(No. It's okay. I feel better now.)

And what does it all mean?

This is folk culture. Maybe this is the only folk culture left in America. Betrayed by the Media-Priests of the Big Lie these people have handcrafted a culture out of commercial detritus and strange debris. Like a cargo culture on a lost Pacific island. And remoteness is no longer simply a question of physical distance. That's the way it used to be, granted, but not anymore.

And why Elvis?

Because he was an innocent who was persecuted and ultimately destroyed by greed and Big Business. He made mistakes, Elvis did. But he had a good heart, the elvis people will say. Elvis is loved, you hear it again and again, because of his spirituality, his generosity, and because he was a man of the people. Watch any Hollywood movie. Read pulp fiction from any pre-postModern era. The life of Elvis adheres to all essential elements of the template for the American iconography. He is loved by ordinary people and therefore despised by the sneery-lipped touristas of high culture.

So Elvis is an icon. And he was the first of the World Stars. But these things are the surface. The answer is below the surface where Elvis takes the moribund folk forms of hillbilly country-western and rural blues and brings to them the power and universality of Abstraction, in the process establishing a language for the hopes and dreams and fears of a culture, and sweeping away the flabby, alien art forms of the Novel, the Image and the Narrative forever. A powerful thing. He was the first Poet of the Inarticulate Voice. And in days such as these wherein all the words of the media and the artists and the wise men are nothing but lies and propaganda why is it so surprising that folk culture coalesces around what seems to be the only incorruptible medium left to it? That which has no need for words! And why shouldn't they look instinctively to the Homer of the form? Elvis.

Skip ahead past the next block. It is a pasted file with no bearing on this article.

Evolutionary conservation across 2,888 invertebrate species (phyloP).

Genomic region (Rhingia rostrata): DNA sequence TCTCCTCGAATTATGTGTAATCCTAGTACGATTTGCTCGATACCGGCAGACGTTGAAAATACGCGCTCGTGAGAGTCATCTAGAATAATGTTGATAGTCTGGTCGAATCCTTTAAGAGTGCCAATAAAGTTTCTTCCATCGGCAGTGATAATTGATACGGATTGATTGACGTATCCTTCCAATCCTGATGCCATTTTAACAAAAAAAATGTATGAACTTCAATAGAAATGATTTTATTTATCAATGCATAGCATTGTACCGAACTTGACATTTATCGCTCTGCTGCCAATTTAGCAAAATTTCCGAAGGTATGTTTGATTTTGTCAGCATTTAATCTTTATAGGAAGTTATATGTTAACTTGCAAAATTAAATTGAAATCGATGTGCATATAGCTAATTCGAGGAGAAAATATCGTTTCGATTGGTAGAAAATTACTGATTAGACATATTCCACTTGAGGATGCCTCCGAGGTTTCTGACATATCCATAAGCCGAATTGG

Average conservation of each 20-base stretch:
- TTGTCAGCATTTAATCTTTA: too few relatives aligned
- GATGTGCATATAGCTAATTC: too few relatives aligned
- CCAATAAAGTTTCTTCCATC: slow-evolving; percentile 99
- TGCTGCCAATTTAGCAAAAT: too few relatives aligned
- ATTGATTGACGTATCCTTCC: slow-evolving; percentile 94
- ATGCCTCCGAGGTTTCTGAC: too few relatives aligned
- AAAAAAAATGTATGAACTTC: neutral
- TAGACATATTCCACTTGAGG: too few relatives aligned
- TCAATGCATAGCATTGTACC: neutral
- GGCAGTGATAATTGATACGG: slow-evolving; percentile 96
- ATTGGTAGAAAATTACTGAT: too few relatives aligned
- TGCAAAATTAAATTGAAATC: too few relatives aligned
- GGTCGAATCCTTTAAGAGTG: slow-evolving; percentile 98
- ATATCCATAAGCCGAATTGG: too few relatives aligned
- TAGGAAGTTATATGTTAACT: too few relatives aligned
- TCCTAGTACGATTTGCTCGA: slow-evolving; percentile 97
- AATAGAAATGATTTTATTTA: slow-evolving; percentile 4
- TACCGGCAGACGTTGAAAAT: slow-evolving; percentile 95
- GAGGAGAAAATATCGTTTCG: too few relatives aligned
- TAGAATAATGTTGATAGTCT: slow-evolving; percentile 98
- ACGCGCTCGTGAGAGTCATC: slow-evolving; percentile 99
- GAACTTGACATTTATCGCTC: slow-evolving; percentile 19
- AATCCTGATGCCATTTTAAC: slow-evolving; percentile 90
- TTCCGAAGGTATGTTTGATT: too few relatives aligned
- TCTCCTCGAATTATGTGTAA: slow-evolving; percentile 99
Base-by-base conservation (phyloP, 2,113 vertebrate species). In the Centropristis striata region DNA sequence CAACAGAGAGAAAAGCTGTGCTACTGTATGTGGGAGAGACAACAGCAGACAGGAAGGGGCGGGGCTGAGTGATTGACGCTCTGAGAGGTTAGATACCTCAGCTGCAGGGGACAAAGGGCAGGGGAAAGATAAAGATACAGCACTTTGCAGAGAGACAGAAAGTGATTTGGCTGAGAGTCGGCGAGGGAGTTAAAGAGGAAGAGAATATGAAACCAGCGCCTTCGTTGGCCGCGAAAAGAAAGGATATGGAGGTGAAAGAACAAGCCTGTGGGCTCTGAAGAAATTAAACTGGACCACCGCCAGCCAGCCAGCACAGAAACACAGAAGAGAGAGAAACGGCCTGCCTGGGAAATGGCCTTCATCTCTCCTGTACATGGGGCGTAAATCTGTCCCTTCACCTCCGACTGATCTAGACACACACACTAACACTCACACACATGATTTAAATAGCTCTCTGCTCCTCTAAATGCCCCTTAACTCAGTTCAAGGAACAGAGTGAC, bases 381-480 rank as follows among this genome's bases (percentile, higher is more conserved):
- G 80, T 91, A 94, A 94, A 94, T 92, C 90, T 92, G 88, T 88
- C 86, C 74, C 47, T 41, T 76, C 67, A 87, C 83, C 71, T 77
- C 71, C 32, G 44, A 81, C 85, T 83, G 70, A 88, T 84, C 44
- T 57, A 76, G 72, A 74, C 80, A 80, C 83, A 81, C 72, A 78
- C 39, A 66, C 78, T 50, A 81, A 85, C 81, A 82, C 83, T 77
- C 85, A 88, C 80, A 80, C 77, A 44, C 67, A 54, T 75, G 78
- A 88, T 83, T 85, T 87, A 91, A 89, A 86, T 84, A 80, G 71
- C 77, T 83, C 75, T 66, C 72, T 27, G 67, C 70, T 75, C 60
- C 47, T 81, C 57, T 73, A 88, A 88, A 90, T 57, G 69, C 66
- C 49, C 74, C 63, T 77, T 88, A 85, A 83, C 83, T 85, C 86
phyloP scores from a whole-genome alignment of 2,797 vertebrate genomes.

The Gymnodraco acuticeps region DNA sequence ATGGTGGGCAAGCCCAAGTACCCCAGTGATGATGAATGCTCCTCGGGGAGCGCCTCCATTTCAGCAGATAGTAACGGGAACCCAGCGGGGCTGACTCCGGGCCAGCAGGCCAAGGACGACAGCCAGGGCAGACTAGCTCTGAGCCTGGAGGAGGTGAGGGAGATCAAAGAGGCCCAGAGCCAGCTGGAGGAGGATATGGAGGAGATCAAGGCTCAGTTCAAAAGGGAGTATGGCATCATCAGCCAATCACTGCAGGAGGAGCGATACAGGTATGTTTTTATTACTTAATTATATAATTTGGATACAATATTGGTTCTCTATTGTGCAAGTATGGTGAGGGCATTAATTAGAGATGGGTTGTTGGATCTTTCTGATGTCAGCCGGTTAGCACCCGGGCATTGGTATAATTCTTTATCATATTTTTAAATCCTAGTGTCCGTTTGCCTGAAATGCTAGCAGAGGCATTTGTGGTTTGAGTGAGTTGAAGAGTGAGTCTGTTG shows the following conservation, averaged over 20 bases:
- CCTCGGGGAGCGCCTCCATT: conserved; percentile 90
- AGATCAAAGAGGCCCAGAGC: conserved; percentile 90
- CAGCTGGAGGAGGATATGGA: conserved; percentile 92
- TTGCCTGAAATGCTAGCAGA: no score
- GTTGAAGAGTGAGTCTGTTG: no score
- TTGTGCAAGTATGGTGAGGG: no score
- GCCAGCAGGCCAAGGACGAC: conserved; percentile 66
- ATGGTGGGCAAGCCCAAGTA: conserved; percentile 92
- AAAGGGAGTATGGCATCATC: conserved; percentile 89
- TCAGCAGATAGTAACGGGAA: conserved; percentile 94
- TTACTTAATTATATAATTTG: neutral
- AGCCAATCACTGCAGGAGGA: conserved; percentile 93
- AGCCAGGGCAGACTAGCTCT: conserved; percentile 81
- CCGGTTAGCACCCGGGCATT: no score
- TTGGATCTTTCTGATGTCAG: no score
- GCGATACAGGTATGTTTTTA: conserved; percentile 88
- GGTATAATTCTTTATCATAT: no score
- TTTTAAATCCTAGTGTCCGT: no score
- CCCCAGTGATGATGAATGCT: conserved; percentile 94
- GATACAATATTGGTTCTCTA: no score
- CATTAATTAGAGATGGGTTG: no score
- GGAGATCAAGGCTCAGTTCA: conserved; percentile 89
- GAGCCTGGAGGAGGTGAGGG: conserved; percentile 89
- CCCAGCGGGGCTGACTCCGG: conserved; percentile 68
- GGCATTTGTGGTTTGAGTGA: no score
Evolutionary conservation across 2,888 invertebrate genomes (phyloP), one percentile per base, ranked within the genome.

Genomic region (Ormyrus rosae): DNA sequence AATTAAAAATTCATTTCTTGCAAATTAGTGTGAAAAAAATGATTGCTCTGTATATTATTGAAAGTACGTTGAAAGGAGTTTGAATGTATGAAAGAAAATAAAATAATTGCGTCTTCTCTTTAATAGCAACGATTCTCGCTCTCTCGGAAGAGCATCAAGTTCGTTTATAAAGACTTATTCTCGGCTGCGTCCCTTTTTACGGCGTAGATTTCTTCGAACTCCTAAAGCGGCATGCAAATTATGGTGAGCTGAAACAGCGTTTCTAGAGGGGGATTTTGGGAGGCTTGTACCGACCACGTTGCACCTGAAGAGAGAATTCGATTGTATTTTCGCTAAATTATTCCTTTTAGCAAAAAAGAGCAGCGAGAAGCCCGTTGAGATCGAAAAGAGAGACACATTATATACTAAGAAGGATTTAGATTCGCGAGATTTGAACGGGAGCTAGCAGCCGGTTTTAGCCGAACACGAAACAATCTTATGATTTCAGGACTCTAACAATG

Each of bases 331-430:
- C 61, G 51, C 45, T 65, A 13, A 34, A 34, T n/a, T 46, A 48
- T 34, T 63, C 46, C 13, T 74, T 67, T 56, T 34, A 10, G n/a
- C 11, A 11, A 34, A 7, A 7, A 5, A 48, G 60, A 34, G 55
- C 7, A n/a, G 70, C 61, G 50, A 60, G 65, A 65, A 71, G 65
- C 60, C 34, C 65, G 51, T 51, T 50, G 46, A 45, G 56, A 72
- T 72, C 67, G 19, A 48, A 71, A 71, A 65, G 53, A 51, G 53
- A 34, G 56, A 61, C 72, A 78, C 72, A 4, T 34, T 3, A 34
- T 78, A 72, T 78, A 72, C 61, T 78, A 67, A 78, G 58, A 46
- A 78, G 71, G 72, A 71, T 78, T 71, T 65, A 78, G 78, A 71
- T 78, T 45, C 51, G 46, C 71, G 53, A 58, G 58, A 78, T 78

We live in strange times wherein Order & Meaning are terror-osterized, reduced to grist for the post-modernist vacuumizer. Yet in the cracks and seams of the world ordinary people go about their business, scrabbling Order & Meaning back together using the materials at hand. It's a heroic chore-- oh, ultimately doomed and empty but heroic still in a relative way next to the banality of establishment culture/anticulture which is just as doomed and just as empty but must be more reprehensible because of its cynicism, cruelty and passion for the darkness.

It was chance that we stopped at the Days Inn, Brooks Road. The elvis people last night were saying, "No it was fate." But I know it was an accident. Like driving down a backroad out in the country and going thru a ghost town and you think, "This is the way it used to be", and you never forget the sight because it's a perfectly shaped moment in time and space and like a vision of the distant future that will never be and you know it as you dream it, and you think, "We can renovate one of these old store fronts and move out here", and, of course, you know you never will but the vision has power because it answers a need. Some people find what they need in the darkness. Some people are transfixed by lights. We checked in and we'll check out. All the deer has to do is blink. And what did I learn on my summer vacation? That elvis people are nicer people than the people who laugh at elvis people.